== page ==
And the saga came to an abrupt end on March 31, when Xerox officially withdrew its tender offer in the face of the growing COVID-19 crisis. The company’s official statement reads:

The current global health crisis and resulting macroeconomic and market turmoil caused by COVID-19 have created an environment that is not conducive to Xerox continuing to pursue an acquisition of HP Inc. (NYSE:HPQ) (“HP”). Accordingly, we are withdrawing our tender offer to acquire HP and will no longer seek to nominate our slate of highly qualified candidates to HP’s Board of Directors.

While it is disappointing to take this step, we are prioritizing the health, safety and well-being of our employees, customers, partners and other stakeholders, and our broader response to the pandemic, over and above all other considerations.

There remain compelling long-term financial and strategic benefits from combining Xerox and HP. The refusal of HP’s Board to meaningfully engage over many months and its continued delay tactics have proven to be a great disservice to HP stockholders, who have shown tremendous support for the transaction.

Xerox’s Board of Directors and management team are grateful for the significant backing we received from both Xerox and HP stockholders throughout this process. We thank the talented individuals who agreed to stand for election to the HP Board, making time in their busy schedules to take on this responsibility when HP’s existing Board did not. And finally, we thank the banks who agreed to finance this acquisition, who never wavered in their commitments, even during the market turmoil caused by COVID-19.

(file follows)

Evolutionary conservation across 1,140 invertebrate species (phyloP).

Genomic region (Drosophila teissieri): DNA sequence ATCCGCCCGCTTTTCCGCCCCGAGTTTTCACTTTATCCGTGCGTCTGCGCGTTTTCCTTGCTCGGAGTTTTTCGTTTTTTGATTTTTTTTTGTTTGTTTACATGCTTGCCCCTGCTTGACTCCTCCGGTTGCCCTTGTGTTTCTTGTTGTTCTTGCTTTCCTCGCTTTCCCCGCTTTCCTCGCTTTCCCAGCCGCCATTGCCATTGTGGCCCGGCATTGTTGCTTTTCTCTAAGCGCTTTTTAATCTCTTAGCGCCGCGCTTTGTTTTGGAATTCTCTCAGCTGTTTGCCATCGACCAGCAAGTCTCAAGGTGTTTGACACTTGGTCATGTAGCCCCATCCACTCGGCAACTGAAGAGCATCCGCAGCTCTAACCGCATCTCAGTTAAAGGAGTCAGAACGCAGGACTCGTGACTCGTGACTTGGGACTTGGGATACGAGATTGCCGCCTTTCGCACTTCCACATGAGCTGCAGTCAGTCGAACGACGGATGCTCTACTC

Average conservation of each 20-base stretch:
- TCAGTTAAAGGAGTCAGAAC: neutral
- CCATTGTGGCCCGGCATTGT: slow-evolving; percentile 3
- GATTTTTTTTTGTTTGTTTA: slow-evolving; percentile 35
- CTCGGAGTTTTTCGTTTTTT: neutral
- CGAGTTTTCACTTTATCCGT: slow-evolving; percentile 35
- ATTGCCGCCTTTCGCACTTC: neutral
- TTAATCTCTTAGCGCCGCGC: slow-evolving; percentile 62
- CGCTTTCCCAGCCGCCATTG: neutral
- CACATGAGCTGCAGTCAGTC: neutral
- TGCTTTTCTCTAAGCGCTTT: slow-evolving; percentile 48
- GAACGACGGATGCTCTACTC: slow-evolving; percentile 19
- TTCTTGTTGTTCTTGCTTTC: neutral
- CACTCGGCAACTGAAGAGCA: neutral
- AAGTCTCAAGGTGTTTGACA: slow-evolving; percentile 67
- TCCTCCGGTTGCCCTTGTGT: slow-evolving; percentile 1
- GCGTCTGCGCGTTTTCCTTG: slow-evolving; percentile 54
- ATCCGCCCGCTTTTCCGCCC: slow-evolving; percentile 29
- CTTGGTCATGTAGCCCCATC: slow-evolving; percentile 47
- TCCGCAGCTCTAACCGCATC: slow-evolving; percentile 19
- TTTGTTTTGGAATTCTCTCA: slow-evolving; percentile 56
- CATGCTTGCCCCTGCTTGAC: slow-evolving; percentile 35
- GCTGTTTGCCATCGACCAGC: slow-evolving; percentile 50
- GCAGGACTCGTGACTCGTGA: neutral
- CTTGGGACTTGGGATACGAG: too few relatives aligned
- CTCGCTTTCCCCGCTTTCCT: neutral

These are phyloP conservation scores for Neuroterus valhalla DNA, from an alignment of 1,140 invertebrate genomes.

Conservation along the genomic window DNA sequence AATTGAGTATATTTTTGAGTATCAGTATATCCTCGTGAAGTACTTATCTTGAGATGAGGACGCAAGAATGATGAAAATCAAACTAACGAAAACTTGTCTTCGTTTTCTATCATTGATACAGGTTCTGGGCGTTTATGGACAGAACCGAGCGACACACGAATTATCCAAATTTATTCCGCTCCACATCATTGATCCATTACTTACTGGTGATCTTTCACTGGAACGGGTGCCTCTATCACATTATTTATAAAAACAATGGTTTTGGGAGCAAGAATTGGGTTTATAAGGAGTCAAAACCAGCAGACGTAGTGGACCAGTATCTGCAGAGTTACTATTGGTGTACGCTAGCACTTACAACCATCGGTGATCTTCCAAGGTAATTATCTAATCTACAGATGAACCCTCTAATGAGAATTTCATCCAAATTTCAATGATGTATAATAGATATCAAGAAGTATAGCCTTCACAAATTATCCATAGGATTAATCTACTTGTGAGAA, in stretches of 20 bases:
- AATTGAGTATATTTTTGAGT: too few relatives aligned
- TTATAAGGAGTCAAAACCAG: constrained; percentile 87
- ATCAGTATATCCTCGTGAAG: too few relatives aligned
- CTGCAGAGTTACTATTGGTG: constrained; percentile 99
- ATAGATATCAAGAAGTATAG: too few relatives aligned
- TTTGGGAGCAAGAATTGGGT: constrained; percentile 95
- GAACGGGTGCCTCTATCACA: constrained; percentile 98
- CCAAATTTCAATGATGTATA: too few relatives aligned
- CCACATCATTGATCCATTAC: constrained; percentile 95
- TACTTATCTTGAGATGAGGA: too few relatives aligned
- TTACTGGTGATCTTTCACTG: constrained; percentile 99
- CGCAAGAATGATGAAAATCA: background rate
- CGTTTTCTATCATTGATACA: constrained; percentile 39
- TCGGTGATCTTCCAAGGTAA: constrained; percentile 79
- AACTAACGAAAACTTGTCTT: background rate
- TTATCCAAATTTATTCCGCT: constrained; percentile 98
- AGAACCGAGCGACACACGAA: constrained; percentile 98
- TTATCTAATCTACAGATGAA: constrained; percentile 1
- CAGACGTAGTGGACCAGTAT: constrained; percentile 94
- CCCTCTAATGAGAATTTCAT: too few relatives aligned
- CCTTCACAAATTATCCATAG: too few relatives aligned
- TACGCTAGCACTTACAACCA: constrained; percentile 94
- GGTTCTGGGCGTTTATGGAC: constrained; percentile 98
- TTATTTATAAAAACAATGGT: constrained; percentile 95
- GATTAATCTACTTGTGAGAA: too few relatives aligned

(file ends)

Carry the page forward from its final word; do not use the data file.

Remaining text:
Xerox Announces Launch of Baltoro HF Inkjet Press

German Sacristan
 Jun 26, 2019

On Wednesday, June 26, 2019, Xerox announced the launch of its new Baltoro HF Inkjet Press. This fully Xerox engineered cut-sheet production press uses what is basically an iGen platform, and it enables clients to print high-volume transactional work and direct mail/catalogs on a single press. A new High Fusion (13.76 inches) print engine with Xerox W-Series inkjet heads provides true high definition 1,200 x 1,200 dpi resolution. This enables the creation of a range of applications on a variety of offset coated media types like matte, silk, and satin with High Fusion ink.

The Baltoro HF features Xerox High Fusion ink that is similar to what is used in the Trivor HF Press, so there is no need for paper priming or pretreating. Elimination of the priming solution reduces press size, power consumption, and total cost of ownership. The device offers a 4.5 picoliter drop size and infrared drying systems. It is capable of producing 300 ipm in duplex mode, accommodates a maximum sheet size of 14.33” x 20.5” (364 mm x 520 mm), and outputs up to 18,000 images per hour. It also has a unique option to cap cyan, magenta, and yellow heads when printing in black & white. Powered by Automated Intelligence to optimize and maintain color and image quality and also self-correct in real time, production on the Baltoro HF press is simplified with the FreeFlow Print Server’s Cost Quality Optimization (CQO) tools.